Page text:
How long does it take to give blood?
The process for whole blood donation usually
takes about one hour. The blood collection itself is usually about
10 minutes. The donation process includes registration, a brief
medical screening, blood collection and refreshments. Expect to
spend about two hours for apheresis (platelet) collections.
How much blood is taken?
Whole blood and apheresis (platelet) donations
are about 1 pint. One pint is roughly equal to 1 pound.
How often can I give?
Donate whole blood every 56 days. Red blood
cells are the oxygen carrying cells. They can take two weeks or
longer to fully return to normal.
Donate platelets (apheresis donation) as much as twice in one week
-- or up to 24 times per year. Platelet and plasma components are
replaced in the body more quickly than red cells. Platelets will
return to normal levels within a few hours of donating. Plasma,
the watery substance of your blood, takes a couple of days.
What are platelets?
Platelets are tiny cell fragments that circulate
throughout the blood and aid in blood clotting. Platelets are also
known as thrombocytes.
How much blood do I have in my body?
Women have about 10 pints, and men about 12
pints of blood in their bodies.
Are there age limits for blood donors?
17 years old is the minimum blood donor age.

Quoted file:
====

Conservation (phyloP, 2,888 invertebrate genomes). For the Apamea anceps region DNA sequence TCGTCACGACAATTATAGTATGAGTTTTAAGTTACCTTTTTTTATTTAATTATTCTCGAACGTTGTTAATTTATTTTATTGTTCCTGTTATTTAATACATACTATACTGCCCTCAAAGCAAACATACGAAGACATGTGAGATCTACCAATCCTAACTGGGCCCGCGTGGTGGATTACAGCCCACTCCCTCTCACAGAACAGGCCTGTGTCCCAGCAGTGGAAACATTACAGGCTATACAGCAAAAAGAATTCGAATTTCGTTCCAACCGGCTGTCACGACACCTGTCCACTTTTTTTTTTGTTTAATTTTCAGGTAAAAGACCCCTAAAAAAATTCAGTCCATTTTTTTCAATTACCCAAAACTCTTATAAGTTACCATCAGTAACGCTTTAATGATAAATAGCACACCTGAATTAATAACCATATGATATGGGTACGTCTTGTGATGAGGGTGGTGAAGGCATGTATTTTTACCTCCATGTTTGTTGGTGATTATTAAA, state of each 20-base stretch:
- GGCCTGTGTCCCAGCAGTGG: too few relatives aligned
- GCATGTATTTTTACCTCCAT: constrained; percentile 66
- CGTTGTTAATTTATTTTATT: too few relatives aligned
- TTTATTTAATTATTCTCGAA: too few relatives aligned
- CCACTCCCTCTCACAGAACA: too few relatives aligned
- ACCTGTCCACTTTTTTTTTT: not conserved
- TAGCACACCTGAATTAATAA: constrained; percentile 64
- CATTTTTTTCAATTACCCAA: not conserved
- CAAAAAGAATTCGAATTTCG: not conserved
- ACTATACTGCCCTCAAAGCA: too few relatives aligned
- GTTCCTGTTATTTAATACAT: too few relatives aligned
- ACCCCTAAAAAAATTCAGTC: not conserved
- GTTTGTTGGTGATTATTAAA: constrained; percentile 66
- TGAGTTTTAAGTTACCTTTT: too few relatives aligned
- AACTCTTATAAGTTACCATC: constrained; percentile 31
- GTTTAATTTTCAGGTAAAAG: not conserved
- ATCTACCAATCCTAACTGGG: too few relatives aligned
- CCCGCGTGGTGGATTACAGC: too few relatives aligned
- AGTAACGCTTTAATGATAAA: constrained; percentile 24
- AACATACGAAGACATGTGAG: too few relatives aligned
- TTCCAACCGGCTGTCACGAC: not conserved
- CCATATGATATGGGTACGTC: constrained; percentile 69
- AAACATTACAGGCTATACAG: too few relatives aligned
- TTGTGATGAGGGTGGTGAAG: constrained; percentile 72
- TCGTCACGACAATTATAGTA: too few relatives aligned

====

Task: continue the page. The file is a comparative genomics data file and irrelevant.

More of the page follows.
(In some states, 16-year-olds may donate.) There is no upper age
Is it safe to give blood?
Yes. Donating blood is 100 percent safe. You
cannot get HIV or any other infectious diseases from donating blood.
Is it safe to receive blood?
Yes. The blood supply is the safest it's ever
been, especially since the implementation of nucleic acid-amplification
testing (NAT) under an FDA-sponsored research protocol. NAT is a
more sensitive gene-based test to screen the blood supply for HIV
and hepatitis C. Fourteen tests are performed on every unit of donated
blood. Eleven of these are for infectious diseases.
General safety procedures are also in place: blood donor eligibility
standards, individual screening, laboratory testing, confidential
exclusion of donations and donor record checks.
What is the universal blood type?
Type O negative is the universal donor and
can give blood to any other blood type. Eight percent of the U.S.
population has blood type O negative.
AB positive is the universal recipient and
can receive blood from any other blood type. Two and a half percent
of the U.S. population has blood type AB positive.
How long until my blood is used?
All blood donations are processed and available
for use between 24 and 48 hours. Whole blood is processed into components
(red cells, platelets, plasma). After processing, the red cells
can be stored for 42 days. Plasma can be frozen and stored for up
to 12 months. Platelets (from whole blood or by apheresis) expire
after five days.
Are the health history questions necessary
Yes. Screening questions must be asked of
all donors at each donation. This is an FDA requirement that helps
blood centers ensure the safest possible blood supply.
Do ABC members pay donors for giving blood?
America's Blood Centers members are volunteer
donor supported organizations.
They do not pay for blood donations. FDA rules say that blood used
for transfusions cannot be "bought." Studies show that
volunteer donors provide a safer blood supply.
Why do blood shortages occur?
A three-day supply is the optimum blood inventory
level. The inventory changes hourly due to unpredictable demands
from trauma incidents. When the supply drops below a three-day level,
blood centers begin alerting local donors to increase the inventory
to a safe operating level.